Now that Nebraska’s Prompt Pay Act is in full swing, it’s a good time to consider how it will impact your rights under construction contracts. The Prompt Pay Act, Nebraska Revised Statutes § 45-1201 to 41-1210, applies to construction contracts entered into after October 1, 2010. This is the first of two posts highlighting the key provisions of the Prompt Payment Act.
Impact on Public Projects
The Act has clarified the time in which claims must be brought against political subdivisions. All claims now must be filed with the appropriate clerk or office within 180 days after substantial completion of the project. The political subdivision then has 90 days to decide the claim. If no decision is made, the claim is deemed denied. The contractor may then appeal the claim’s denial by filing a lawsuit in the district court of the county where the construction project was located. This lawsuit must be filed within two years of denial.
Impact on Private Projects
The Act requires that owners must make payment within thirty (30) days after receipt of a payment request for work performed under a construction contract. Once a contractor or subcontractor receives payment, it must pay its subcontractor or supplier within ten (10) days. If payments are late, claimants may demand interest on the amount owed at 12% per annum. But, claimants must notify the non-paying party of the claimant’s right to interest before an interest claim may be pursued. Finally, if the contractor, subcontractor or supplier accepts payment, it waives interest that portion of the claim that was paid.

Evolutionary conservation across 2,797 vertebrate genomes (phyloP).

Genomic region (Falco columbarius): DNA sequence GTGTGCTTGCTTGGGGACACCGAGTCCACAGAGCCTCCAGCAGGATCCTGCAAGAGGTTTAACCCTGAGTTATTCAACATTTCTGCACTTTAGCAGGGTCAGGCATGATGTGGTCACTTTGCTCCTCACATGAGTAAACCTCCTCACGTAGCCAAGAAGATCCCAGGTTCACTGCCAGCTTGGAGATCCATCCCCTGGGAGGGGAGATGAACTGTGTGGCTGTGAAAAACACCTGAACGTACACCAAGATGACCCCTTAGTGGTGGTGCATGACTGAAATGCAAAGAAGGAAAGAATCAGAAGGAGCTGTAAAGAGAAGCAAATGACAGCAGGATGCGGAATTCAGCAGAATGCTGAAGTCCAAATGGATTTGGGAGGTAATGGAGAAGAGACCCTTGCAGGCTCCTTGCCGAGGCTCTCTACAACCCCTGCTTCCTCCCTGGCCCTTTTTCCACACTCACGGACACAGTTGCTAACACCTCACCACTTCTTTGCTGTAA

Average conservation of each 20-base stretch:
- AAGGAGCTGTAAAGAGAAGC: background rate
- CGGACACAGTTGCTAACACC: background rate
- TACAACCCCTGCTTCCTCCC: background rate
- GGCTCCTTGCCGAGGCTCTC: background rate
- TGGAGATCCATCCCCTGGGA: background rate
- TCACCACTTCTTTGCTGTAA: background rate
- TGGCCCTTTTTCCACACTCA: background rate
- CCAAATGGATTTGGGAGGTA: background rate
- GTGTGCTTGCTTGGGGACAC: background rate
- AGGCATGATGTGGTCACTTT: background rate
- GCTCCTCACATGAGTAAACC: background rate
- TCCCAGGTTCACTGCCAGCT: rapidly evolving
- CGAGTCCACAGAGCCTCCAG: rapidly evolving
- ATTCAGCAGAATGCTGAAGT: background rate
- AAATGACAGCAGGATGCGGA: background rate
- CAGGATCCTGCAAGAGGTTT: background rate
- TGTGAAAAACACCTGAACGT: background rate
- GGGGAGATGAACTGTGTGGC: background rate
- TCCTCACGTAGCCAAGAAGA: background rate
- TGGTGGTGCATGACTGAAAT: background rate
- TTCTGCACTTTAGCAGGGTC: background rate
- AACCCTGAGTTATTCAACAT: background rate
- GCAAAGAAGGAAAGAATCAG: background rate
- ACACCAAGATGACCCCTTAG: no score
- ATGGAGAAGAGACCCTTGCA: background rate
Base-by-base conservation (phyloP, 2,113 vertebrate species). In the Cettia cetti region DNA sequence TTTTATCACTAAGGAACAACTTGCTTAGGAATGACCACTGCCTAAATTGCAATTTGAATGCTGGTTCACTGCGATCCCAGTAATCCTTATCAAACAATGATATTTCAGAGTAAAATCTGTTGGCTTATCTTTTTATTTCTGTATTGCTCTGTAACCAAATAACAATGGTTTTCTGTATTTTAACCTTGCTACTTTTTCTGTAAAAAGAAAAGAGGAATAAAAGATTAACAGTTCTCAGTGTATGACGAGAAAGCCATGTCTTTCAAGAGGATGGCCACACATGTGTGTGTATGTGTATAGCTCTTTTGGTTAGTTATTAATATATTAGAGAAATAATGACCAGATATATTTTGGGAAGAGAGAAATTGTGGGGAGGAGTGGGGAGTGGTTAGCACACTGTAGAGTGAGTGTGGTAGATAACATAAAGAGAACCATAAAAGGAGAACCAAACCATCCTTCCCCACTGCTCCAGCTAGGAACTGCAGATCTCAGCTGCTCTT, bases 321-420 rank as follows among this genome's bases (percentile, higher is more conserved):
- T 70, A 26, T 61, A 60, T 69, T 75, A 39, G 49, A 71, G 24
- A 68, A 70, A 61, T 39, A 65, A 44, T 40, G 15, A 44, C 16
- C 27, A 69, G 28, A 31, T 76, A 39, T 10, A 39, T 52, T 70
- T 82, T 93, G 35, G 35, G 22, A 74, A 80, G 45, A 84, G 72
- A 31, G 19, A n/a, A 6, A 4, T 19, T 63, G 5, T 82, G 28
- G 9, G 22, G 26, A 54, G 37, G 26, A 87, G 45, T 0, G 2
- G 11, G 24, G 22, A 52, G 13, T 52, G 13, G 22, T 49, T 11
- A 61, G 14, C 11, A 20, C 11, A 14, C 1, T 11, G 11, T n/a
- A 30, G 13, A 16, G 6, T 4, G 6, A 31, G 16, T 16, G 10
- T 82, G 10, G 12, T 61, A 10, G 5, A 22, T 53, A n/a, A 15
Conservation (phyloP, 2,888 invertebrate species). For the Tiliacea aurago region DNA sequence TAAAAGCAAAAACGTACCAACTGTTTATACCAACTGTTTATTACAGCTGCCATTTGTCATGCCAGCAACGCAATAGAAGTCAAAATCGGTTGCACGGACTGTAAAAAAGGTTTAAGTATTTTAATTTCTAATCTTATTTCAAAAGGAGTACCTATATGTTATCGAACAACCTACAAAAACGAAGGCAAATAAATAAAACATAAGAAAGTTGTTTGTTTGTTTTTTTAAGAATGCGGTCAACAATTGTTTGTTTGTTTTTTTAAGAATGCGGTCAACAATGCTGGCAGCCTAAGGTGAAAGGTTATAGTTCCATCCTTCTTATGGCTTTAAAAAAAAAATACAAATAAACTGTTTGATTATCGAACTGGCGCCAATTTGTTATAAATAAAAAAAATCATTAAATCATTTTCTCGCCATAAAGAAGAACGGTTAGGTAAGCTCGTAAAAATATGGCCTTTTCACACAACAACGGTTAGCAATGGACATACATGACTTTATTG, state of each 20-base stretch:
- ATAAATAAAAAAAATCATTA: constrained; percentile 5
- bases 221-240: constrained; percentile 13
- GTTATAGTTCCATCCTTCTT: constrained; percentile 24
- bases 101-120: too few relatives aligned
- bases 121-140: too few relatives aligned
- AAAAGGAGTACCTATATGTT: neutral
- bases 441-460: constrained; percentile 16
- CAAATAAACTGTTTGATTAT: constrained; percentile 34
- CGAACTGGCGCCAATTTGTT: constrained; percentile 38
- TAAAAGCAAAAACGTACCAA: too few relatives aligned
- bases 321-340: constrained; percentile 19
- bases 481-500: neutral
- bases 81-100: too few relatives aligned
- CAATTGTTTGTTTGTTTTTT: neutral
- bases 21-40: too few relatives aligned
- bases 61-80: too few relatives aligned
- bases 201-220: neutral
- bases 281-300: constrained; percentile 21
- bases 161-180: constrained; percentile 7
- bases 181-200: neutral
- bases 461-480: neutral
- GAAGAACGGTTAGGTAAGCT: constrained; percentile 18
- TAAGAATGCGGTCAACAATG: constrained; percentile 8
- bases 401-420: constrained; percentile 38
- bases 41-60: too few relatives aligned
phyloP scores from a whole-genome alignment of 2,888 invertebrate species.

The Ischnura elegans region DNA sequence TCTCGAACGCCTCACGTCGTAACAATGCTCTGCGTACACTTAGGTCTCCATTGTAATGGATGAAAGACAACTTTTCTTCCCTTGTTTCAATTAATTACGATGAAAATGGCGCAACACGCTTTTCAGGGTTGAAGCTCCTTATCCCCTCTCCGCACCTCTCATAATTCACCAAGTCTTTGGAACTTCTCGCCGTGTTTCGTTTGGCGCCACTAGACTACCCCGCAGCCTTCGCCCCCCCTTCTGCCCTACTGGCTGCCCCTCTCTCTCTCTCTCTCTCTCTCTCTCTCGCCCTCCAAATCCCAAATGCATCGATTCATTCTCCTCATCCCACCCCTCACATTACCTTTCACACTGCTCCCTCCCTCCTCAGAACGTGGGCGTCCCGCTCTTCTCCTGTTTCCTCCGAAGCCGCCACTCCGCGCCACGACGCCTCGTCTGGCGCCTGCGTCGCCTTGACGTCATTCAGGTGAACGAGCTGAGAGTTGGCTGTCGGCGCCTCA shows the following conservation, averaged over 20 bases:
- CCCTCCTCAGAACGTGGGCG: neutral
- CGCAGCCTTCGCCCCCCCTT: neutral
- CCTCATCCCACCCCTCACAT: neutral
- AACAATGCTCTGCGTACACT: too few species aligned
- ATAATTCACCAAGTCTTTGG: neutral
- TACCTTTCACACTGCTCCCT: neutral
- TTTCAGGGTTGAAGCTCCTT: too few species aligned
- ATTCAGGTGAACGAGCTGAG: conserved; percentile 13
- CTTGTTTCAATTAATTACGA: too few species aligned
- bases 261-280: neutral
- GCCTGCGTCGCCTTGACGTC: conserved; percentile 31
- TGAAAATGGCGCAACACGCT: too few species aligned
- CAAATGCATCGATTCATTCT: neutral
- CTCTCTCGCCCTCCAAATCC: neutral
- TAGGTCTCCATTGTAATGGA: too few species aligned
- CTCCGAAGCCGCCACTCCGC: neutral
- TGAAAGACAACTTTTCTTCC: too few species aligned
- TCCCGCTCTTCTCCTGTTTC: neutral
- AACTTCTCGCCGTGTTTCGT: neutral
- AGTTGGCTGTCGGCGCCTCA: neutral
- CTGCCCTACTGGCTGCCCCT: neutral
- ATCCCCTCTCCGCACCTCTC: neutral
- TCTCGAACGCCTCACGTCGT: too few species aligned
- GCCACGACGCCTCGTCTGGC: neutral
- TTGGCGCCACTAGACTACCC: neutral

Impact on Pay-if-Paid Clauses
The Act does not appear to impact pay-if-paid clauses. The language of § 45-1203 provides that when a subcontractor has performed its work, the contractor shall pay the subcontractor within ten (10) days after the contractor has received payment. This language supports the argument that the contractor is not obligated to pay its subcontractors until the contractor has been paid.
The Prompt Payment Act clarifies your obligations and rights under construction contracts. And, as the title indicates, it should get you paid more promptly.
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